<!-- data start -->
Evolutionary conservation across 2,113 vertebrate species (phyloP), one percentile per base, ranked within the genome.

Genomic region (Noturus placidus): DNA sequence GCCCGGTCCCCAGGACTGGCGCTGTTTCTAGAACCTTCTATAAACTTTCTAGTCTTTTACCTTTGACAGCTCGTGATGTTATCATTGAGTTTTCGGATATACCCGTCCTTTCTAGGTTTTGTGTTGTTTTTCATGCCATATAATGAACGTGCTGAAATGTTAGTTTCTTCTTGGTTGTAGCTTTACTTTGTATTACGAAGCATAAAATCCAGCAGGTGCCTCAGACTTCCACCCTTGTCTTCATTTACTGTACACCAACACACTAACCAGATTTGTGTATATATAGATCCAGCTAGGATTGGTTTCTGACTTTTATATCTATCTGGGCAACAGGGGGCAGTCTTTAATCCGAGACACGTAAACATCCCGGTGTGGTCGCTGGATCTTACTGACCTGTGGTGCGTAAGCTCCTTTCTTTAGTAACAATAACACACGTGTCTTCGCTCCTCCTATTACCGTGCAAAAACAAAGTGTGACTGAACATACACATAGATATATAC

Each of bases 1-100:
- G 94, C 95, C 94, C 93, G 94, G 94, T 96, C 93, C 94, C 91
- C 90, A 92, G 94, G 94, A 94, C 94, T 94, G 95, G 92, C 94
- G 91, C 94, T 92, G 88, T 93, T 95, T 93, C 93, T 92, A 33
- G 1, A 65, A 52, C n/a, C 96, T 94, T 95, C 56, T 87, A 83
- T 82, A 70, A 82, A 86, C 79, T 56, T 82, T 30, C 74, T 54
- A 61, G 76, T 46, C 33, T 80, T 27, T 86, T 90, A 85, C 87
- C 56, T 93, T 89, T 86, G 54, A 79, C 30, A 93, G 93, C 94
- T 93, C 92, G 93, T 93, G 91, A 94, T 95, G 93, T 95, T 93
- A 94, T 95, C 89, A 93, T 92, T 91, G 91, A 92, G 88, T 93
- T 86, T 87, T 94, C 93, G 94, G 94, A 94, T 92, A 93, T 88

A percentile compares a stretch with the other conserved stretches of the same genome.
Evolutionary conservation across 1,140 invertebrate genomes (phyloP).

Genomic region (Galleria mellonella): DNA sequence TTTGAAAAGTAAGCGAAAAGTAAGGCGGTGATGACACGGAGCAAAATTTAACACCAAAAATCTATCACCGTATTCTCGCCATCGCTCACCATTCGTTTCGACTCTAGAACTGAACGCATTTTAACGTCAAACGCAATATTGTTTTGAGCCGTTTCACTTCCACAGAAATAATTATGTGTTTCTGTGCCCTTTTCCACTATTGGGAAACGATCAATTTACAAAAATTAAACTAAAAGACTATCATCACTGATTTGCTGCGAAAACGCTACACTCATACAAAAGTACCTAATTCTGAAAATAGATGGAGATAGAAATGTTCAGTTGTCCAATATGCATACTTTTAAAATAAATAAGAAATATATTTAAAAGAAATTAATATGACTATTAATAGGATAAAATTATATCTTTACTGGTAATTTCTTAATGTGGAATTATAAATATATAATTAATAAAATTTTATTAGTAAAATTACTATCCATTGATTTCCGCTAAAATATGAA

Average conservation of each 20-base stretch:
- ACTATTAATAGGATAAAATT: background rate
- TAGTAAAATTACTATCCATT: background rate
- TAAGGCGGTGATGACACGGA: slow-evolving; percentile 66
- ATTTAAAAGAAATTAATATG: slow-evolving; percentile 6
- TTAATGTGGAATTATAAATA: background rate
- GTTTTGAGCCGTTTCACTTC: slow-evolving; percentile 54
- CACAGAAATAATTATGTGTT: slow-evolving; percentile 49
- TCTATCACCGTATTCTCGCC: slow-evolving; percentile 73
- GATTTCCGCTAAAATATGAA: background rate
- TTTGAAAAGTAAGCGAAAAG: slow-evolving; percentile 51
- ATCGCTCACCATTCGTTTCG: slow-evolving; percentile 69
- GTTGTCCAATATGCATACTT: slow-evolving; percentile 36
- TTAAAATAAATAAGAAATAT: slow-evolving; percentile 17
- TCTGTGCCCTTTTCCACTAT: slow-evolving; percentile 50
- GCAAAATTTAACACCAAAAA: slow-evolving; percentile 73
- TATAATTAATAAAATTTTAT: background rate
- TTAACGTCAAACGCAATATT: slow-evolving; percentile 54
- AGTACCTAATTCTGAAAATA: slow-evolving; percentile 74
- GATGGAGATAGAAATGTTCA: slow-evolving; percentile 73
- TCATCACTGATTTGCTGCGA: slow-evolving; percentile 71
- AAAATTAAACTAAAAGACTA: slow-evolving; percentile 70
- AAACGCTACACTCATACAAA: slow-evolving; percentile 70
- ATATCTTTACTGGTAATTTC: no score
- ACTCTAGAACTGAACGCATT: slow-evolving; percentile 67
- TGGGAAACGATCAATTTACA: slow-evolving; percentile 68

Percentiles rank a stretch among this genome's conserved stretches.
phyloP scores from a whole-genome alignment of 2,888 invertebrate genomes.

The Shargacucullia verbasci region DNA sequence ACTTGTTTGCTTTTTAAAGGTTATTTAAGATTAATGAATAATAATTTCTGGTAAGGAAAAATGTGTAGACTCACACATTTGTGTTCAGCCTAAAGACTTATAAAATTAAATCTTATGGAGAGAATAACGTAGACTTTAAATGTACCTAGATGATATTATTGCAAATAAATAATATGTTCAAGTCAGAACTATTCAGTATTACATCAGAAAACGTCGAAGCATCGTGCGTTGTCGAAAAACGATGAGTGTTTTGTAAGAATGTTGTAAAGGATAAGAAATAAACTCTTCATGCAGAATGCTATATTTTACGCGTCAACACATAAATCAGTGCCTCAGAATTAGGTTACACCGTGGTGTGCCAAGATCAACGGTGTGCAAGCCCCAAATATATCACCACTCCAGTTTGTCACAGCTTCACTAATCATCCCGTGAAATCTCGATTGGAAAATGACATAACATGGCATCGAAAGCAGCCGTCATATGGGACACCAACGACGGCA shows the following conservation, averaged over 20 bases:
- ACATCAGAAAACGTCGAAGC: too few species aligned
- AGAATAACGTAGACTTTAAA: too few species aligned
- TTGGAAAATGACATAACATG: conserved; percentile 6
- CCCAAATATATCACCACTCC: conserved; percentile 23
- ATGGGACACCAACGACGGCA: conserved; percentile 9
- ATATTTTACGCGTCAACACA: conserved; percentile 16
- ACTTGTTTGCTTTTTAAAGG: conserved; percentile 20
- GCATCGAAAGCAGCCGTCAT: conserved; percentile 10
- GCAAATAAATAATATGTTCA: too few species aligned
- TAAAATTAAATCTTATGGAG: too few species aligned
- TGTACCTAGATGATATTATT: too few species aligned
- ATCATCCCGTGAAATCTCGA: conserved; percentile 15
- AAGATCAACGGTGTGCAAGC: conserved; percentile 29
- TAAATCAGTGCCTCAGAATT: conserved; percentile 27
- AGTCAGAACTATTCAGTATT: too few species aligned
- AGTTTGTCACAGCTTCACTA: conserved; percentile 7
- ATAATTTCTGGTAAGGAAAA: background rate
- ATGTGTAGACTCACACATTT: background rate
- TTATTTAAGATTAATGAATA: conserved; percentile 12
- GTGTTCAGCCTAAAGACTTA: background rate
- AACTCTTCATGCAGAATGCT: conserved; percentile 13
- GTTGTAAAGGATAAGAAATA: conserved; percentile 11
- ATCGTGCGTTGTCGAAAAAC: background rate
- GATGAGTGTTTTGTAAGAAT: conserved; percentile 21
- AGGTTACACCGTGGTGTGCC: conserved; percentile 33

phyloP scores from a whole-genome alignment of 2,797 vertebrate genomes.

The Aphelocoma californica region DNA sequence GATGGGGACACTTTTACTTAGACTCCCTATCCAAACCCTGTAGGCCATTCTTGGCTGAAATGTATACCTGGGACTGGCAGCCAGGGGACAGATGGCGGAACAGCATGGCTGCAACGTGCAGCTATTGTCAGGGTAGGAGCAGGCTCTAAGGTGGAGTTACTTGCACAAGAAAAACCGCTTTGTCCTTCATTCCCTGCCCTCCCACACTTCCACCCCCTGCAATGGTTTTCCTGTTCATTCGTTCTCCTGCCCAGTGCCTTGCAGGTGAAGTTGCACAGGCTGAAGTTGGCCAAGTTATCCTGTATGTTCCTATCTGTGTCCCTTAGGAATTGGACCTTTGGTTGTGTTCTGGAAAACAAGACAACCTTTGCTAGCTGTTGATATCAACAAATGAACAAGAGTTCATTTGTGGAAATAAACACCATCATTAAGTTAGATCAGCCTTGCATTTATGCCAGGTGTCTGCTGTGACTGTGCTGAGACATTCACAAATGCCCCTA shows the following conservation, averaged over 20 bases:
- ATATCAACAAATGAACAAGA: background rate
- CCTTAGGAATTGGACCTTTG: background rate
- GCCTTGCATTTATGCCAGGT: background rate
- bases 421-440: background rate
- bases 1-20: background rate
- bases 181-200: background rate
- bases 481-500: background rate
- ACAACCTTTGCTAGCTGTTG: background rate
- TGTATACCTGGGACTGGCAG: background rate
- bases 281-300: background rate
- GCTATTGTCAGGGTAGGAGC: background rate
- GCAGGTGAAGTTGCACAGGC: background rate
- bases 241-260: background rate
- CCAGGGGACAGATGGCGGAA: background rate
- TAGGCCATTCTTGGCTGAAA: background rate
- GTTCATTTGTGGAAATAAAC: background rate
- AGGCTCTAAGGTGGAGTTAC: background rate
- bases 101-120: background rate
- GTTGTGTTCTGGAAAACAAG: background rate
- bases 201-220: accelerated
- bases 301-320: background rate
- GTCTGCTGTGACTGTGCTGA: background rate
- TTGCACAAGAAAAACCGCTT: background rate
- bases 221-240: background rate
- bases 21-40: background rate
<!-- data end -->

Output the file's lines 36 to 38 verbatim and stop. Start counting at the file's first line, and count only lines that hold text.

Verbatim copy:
- GATGGAGATAGAAATGTTCA: slow-evolving; percentile 73
- TCATCACTGATTTGCTGCGA: slow-evolving; percentile 71
- AAAATTAAACTAAAAGACTA: slow-evolving; percentile 70